Will eating a diet based on wartime rations save you money?

I took a look at my pre-1940s diet… I was not only shocked to see how many calories I was consuming as well as the high fat content but also the amount of processed foods too. As if that wasn’t enough I couldn’t believe that I was spending over $15 a day on food JUST FOR ME!  I struggle financially like any other single Mom out there with children at home and one wage coming in, so my budget is a very important part of me being able to get by. When I made changes to the way I ate it not only helped me to lose weight and feel a lot healthier but there is now more money in my purse which helps pay the bills… on average I am nearly $10 better off per day which is a $5000 saving per year and over half my food is now organic and mostly wholefoods…
This summer I will strive to finally plant my Victory Garden – how awesome would it be to pick homegrown fresh organic vegetables on my way to work every morning…

My average day before the 1940s Experiment =  $15.75 (3600 cals)

Breakfast: 3 slices toast with butter and some slices of cheese $1.00 (700 cals)
Snack: Extra large coffee from Tim Hortons with double cream $1.75 (100 cals)
Lunch: Buy a packet of sandwiches- tuna and mayonnaise $3.50 (500 cals)
Snack: Extra large coffee from Tim Hortons + small bag of chips + chocolate bars $4.00 (700 cals)
Dinner: Large beef lasagna with extra cheese + a salad with dressing $4.00 (1200 cals)
Supper: Milk and cookies x 4 $1.50 (400 cals)

My average day during the 1940s Experiment =  $6.00 (2025 cals)

Breakfast: 1 dry cup of organic oatmeal 25 c (300 cals)
Snack: Piece of organic fruit and a few raw organic nuts if available 75c (150 cals)
Lunch: Large semi-organic salad with leaf greens + various raw veggies and some organic kidney beans + a baked potato $2.00 (500 cals)
Snack: Piece of organic fruit 50 c (75 cals)
Dinner: A veggie based meal from wartime recipe book or a veggie stew inc a little pastry or potatoes or rice $1.50 (600 cals)
Supper: Glass of almond milk and a couple of slices of toast with a vegan organic margarine and marmite $1.00 (400 cals)
How do you economize?
C xxxx

7 thoughts on “Will eating a diet based on wartime rations save you money?

    • Hi there

      I buy my organic oatmeal for just $3.49 a big bag, a buy a big bag of organic pears (8-10) of them for just $3.99 on special, I buy a huge tub of organic spinach for $4.99 that lasts me all week… not all my fruit and veggies are organic as I just cannot afford to go 100% but I try my hardest to incorporate as much as I can that is grown in Canada or I try and buy locally grown potatoes and other veggies…

      I tend to look for the reduced items or the organics on special when ever I can…

      C xxxx

  1. Just a reply to Joy, Organic produce is a lot more expensive here in the maritimes actually. You can save money though by shopping seasonally, and shopping at local farmers markets. I’m quite envious of my friends in California both for cost and selection.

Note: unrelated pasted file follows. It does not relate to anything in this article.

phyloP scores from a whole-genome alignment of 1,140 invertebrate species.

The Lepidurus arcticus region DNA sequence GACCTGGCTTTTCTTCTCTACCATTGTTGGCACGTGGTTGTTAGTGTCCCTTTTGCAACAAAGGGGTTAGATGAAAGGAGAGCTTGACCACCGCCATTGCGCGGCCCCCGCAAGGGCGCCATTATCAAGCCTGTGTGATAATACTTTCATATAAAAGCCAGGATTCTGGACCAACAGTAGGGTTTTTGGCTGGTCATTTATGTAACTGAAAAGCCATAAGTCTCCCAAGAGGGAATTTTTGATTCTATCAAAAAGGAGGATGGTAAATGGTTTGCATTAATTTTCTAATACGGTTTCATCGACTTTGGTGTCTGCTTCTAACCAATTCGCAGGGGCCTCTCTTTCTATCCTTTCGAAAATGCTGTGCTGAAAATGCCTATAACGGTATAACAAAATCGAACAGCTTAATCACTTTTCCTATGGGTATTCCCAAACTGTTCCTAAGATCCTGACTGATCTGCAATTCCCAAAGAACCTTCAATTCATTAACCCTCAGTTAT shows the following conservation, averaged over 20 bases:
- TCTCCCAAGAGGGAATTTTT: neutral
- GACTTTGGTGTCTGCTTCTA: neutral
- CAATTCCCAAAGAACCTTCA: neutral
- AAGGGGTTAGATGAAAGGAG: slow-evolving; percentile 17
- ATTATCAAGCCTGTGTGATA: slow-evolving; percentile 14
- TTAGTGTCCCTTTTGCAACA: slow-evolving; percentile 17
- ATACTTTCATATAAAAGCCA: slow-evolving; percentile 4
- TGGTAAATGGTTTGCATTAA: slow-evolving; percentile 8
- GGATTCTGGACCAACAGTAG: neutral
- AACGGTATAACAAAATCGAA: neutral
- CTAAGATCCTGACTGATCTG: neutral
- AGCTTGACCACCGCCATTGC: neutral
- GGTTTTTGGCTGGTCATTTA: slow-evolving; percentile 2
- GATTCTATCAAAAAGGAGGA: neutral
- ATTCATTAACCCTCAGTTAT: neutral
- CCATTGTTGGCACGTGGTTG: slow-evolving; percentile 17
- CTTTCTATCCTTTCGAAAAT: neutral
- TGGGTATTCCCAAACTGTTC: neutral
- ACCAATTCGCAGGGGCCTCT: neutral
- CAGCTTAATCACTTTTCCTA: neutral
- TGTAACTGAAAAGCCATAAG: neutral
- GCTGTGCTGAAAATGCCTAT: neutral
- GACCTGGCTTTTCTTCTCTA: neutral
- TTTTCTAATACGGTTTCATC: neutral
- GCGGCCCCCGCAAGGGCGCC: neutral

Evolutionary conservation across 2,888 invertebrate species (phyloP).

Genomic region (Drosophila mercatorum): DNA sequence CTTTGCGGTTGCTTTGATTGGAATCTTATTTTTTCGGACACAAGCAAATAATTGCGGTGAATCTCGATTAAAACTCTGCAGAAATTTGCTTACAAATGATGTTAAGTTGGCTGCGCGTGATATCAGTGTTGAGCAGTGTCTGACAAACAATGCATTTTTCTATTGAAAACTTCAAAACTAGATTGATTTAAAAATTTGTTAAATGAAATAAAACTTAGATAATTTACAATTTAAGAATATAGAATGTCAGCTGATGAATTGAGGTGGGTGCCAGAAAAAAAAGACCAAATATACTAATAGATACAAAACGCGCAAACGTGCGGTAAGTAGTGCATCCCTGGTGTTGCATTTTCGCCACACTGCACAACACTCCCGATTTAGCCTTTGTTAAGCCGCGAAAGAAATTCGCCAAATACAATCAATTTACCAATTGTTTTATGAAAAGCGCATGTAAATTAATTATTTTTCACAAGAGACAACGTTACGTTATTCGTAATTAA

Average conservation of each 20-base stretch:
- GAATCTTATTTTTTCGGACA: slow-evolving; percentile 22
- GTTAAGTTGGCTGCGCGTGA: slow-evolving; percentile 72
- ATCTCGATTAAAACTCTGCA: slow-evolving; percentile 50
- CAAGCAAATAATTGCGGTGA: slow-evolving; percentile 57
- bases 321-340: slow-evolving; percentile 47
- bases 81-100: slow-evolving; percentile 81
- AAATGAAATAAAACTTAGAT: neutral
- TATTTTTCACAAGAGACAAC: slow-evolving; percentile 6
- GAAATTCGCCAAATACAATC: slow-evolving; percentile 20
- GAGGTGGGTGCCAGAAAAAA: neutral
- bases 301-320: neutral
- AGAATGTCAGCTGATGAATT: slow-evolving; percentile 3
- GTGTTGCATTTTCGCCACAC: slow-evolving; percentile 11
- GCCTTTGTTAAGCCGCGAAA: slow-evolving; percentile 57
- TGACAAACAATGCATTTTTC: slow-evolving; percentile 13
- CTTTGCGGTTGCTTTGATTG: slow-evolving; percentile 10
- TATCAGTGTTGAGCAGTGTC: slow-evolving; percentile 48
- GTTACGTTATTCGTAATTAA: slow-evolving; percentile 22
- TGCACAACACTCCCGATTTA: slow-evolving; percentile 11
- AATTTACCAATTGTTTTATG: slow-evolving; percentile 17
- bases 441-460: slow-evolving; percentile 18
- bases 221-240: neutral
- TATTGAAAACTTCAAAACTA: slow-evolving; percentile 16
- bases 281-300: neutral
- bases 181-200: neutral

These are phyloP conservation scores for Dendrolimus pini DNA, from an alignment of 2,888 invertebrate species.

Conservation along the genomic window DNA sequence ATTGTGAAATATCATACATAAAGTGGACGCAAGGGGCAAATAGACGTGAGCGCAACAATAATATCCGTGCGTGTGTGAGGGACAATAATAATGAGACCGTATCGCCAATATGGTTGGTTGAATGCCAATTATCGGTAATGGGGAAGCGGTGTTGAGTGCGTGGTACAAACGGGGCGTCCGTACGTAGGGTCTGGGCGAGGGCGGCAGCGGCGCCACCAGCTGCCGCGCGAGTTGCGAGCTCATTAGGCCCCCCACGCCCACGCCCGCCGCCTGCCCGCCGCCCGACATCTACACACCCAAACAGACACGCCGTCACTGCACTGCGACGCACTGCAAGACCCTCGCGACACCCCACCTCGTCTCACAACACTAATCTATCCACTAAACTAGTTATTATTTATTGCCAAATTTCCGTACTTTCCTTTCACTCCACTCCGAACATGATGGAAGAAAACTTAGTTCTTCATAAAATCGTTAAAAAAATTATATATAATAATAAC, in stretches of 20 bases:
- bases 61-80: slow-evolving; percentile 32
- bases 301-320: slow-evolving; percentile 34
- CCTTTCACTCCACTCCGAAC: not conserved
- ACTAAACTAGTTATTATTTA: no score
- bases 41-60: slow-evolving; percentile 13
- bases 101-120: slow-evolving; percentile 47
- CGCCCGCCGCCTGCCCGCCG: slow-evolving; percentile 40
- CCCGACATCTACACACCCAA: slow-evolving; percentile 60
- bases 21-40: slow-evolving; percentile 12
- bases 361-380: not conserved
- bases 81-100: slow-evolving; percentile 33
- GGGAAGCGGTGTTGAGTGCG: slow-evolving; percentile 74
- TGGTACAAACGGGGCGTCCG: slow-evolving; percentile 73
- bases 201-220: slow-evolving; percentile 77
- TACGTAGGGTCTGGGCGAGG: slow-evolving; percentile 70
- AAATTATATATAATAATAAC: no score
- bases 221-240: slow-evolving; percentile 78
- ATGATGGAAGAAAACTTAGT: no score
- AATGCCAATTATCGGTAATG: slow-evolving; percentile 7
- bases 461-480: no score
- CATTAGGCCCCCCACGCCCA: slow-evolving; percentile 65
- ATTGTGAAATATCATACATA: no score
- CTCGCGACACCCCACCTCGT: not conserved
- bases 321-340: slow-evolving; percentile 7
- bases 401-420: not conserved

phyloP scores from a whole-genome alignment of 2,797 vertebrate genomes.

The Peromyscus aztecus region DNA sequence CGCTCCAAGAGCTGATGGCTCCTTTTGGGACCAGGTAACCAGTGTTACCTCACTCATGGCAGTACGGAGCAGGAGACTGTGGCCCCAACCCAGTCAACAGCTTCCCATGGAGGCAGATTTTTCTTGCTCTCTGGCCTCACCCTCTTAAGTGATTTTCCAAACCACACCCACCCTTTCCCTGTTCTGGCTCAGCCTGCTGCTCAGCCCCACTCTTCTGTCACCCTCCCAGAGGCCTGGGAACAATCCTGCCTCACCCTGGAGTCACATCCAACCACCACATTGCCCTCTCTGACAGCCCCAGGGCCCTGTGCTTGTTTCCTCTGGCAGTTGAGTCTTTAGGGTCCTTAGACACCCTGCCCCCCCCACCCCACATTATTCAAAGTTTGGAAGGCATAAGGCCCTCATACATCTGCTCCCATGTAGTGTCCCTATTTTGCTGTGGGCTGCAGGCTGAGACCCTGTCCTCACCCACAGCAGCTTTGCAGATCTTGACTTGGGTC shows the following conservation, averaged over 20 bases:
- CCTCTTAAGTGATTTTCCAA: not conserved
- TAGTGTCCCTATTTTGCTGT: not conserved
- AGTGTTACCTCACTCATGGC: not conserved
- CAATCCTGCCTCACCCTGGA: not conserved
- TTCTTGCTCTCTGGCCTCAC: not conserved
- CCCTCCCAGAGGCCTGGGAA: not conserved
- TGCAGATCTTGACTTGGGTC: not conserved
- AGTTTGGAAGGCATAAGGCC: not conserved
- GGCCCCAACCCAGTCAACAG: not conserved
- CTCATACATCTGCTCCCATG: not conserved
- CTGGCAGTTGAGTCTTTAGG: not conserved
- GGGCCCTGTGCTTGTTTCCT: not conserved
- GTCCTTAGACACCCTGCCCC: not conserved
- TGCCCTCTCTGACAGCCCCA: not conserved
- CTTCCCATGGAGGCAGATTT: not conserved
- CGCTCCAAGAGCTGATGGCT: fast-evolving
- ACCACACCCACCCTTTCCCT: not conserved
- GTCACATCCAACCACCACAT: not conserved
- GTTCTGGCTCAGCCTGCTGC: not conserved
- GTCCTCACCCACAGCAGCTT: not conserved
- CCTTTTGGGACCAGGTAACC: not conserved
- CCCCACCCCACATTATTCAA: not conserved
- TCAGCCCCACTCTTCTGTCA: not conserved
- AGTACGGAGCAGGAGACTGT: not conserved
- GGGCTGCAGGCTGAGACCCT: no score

2. I think looking at ration era recipes is helpful to get a good idea as to how to stretch ingredients. Here in the US during the war, Velveeta cheese was encouraged as a meat substitute. I am a fan of the old time radio show The Great Gildersleeve and Velveeta was a major sponsor of the program. I heard so many of their commercials from the war years, I looked at some of their old cooking pamphlets and compared them to present day. I noticed that the WWII recipes called for maybe 2-3 oz of cheese max for a family of four. If you look at the current ones, they take at least 8 oz and usually much more. Many of the recipes are exactly the same, except for the amount of cheese included. I thought that was interesting. Our thinking as to what a meal should look like has undergone a big change over the years and not for the better.

    • What an interesting reply Mary! I agree about the cheese- when I was eating cheese and not doing the experiment it would be nothing for me to double my whole weeks ration in just one day and think that was completely normal…

      C xxxx

  3. I recently bought Eat for Victory and Wartime Recipes and at first I didn’t think the portions would be enough for our family of four. But the food tasted so good that you didn’t feel the need to eat more. It was very satisfying food and helped me to realize food that is fresh, home made and seasoned with fresh herbs satisfies you with less. It was a lightbulb moment, lol.

  4. You are so right! This is the third serious attempt I’ve made at this (2006, 2009 and 2011) and once the initial first week or two when I had some withdrawal symptoms from junk food, was over, it was very easy to eat this way and be satisfied..

    As soon as I began to let slip and tasted processed junk again, the cravings came back and the good work undone..

    As for portions- I HAVE to eat until my stomach is full so although the main dish size is relatively small I do fill up my plate with lots of fresh veg and potato.

    C xxxx

Leave a Reply